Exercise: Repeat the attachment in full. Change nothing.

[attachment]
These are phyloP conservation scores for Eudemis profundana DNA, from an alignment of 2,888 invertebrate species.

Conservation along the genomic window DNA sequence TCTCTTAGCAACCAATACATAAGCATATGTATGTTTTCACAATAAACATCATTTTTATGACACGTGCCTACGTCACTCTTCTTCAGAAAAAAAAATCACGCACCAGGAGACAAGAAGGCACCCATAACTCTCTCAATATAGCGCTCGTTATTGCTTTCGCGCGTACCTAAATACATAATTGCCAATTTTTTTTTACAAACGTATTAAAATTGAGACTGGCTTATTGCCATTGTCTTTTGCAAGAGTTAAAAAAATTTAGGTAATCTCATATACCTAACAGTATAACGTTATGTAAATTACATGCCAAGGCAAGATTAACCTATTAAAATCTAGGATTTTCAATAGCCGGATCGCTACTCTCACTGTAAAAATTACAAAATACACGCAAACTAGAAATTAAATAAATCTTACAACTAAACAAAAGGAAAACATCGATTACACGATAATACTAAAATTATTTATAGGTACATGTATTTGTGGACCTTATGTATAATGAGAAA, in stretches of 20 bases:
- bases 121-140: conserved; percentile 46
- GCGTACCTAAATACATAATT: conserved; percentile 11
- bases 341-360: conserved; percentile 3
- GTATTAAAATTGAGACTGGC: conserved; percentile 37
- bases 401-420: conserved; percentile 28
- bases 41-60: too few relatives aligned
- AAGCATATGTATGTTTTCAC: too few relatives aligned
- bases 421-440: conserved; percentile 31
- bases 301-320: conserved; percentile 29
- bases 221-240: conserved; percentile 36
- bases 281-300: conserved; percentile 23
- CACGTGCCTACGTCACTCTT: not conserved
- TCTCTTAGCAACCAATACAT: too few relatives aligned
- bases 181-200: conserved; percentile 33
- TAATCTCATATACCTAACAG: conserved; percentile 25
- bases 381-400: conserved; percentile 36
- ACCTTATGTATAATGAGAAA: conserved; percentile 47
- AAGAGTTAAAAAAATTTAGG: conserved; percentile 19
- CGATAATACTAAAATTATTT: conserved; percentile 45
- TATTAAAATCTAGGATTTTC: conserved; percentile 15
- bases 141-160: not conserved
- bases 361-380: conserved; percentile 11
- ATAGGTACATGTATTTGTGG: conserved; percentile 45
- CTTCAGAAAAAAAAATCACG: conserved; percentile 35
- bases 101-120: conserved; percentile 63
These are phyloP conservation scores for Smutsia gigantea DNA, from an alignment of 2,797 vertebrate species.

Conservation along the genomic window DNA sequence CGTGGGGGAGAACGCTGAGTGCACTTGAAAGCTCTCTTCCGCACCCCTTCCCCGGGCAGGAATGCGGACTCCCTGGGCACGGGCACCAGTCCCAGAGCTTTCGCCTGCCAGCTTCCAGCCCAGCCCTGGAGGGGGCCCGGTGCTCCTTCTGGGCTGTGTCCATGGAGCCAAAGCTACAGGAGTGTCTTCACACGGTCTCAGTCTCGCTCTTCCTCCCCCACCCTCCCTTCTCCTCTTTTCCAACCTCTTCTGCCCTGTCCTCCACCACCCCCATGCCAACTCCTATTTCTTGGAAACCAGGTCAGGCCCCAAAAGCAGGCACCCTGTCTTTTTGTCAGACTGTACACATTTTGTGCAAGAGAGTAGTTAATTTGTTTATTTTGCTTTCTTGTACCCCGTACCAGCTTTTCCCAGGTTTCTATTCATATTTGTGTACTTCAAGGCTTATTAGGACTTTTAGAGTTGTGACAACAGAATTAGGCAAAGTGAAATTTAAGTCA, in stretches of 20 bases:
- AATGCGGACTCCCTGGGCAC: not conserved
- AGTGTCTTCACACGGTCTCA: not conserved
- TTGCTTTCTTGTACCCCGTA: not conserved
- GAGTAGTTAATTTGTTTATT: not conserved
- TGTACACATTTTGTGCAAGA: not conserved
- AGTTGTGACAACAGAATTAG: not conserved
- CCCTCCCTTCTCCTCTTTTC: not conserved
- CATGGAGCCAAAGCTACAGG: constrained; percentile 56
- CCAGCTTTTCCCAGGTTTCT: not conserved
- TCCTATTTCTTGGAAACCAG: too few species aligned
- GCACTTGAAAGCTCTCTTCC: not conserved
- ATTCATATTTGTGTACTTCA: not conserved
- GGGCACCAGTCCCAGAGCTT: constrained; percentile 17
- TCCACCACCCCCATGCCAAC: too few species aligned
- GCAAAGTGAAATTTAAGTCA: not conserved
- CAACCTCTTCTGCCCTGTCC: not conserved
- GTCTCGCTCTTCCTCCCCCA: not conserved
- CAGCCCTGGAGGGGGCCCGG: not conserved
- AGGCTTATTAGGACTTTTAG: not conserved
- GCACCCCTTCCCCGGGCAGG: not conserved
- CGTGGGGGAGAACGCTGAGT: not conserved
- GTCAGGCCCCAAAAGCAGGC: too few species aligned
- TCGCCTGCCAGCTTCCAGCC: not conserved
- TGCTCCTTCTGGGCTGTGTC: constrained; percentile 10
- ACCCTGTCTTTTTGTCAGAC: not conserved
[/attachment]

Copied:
These are phyloP conservation scores for Eudemis profundana DNA, from an alignment of 2,888 invertebrate species.

Conservation along the genomic window DNA sequence TCTCTTAGCAACCAATACATAAGCATATGTATGTTTTCACAATAAACATCATTTTTATGACACGTGCCTACGTCACTCTTCTTCAGAAAAAAAAATCACGCACCAGGAGACAAGAAGGCACCCATAACTCTCTCAATATAGCGCTCGTTATTGCTTTCGCGCGTACCTAAATACATAATTGCCAATTTTTTTTTACAAACGTATTAAAATTGAGACTGGCTTATTGCCATTGTCTTTTGCAAGAGTTAAAAAAATTTAGGTAATCTCATATACCTAACAGTATAACGTTATGTAAATTACATGCCAAGGCAAGATTAACCTATTAAAATCTAGGATTTTCAATAGCCGGATCGCTACTCTCACTGTAAAAATTACAAAATACACGCAAACTAGAAATTAAATAAATCTTACAACTAAACAAAAGGAAAACATCGATTACACGATAATACTAAAATTATTTATAGGTACATGTATTTGTGGACCTTATGTATAATGAGAAA, in stretches of 20 bases:
- bases 121-140: conserved; percentile 46
- GCGTACCTAAATACATAATT: conserved; percentile 11
- bases 341-360: conserved; percentile 3
- GTATTAAAATTGAGACTGGC: conserved; percentile 37
- bases 401-420: conserved; percentile 28
- bases 41-60: too few relatives aligned
- AAGCATATGTATGTTTTCAC: too few relatives aligned
- bases 421-440: conserved; percentile 31
- bases 301-320: conserved; percentile 29
- bases 221-240: conserved; percentile 36
- bases 281-300: conserved; percentile 23
- CACGTGCCTACGTCACTCTT: not conserved
- TCTCTTAGCAACCAATACAT: too few relatives aligned
- bases 181-200: conserved; percentile 33
- TAATCTCATATACCTAACAG: conserved; percentile 25
- bases 381-400: conserved; percentile 36
- ACCTTATGTATAATGAGAAA: conserved; percentile 47
- AAGAGTTAAAAAAATTTAGG: conserved; percentile 19
- CGATAATACTAAAATTATTT: conserved; percentile 45
- TATTAAAATCTAGGATTTTC: conserved; percentile 15
- bases 141-160: not conserved
- bases 361-380: conserved; percentile 11
- ATAGGTACATGTATTTGTGG: conserved; percentile 45
- CTTCAGAAAAAAAAATCACG: conserved; percentile 35
- bases 101-120: conserved; percentile 63
These are phyloP conservation scores for Smutsia gigantea DNA, from an alignment of 2,797 vertebrate species.

Conservation along the genomic window DNA sequence CGTGGGGGAGAACGCTGAGTGCACTTGAAAGCTCTCTTCCGCACCCCTTCCCCGGGCAGGAATGCGGACTCCCTGGGCACGGGCACCAGTCCCAGAGCTTTCGCCTGCCAGCTTCCAGCCCAGCCCTGGAGGGGGCCCGGTGCTCCTTCTGGGCTGTGTCCATGGAGCCAAAGCTACAGGAGTGTCTTCACACGGTCTCAGTCTCGCTCTTCCTCCCCCACCCTCCCTTCTCCTCTTTTCCAACCTCTTCTGCCCTGTCCTCCACCACCCCCATGCCAACTCCTATTTCTTGGAAACCAGGTCAGGCCCCAAAAGCAGGCACCCTGTCTTTTTGTCAGACTGTACACATTTTGTGCAAGAGAGTAGTTAATTTGTTTATTTTGCTTTCTTGTACCCCGTACCAGCTTTTCCCAGGTTTCTATTCATATTTGTGTACTTCAAGGCTTATTAGGACTTTTAGAGTTGTGACAACAGAATTAGGCAAAGTGAAATTTAAGTCA, in stretches of 20 bases:
- AATGCGGACTCCCTGGGCAC: not conserved
- AGTGTCTTCACACGGTCTCA: not conserved
- TTGCTTTCTTGTACCCCGTA: not conserved
- GAGTAGTTAATTTGTTTATT: not conserved
- TGTACACATTTTGTGCAAGA: not conserved
- AGTTGTGACAACAGAATTAG: not conserved
- CCCTCCCTTCTCCTCTTTTC: not conserved
- CATGGAGCCAAAGCTACAGG: constrained; percentile 56
- CCAGCTTTTCCCAGGTTTCT: not conserved
- TCCTATTTCTTGGAAACCAG: too few species aligned
- GCACTTGAAAGCTCTCTTCC: not conserved
- ATTCATATTTGTGTACTTCA: not conserved
- GGGCACCAGTCCCAGAGCTT: constrained; percentile 17
- TCCACCACCCCCATGCCAAC: too few species aligned
- GCAAAGTGAAATTTAAGTCA: not conserved
- CAACCTCTTCTGCCCTGTCC: not conserved
- GTCTCGCTCTTCCTCCCCCA: not conserved
- CAGCCCTGGAGGGGGCCCGG: not conserved
- AGGCTTATTAGGACTTTTAG: not conserved
- GCACCCCTTCCCCGGGCAGG: not conserved
- CGTGGGGGAGAACGCTGAGT: not conserved
- GTCAGGCCCCAAAAGCAGGC: too few species aligned
- TCGCCTGCCAGCTTCCAGCC: not conserved
- TGCTCCTTCTGGGCTGTGTC: constrained; percentile 10
- ACCCTGTCTTTTTGTCAGAC: not conserved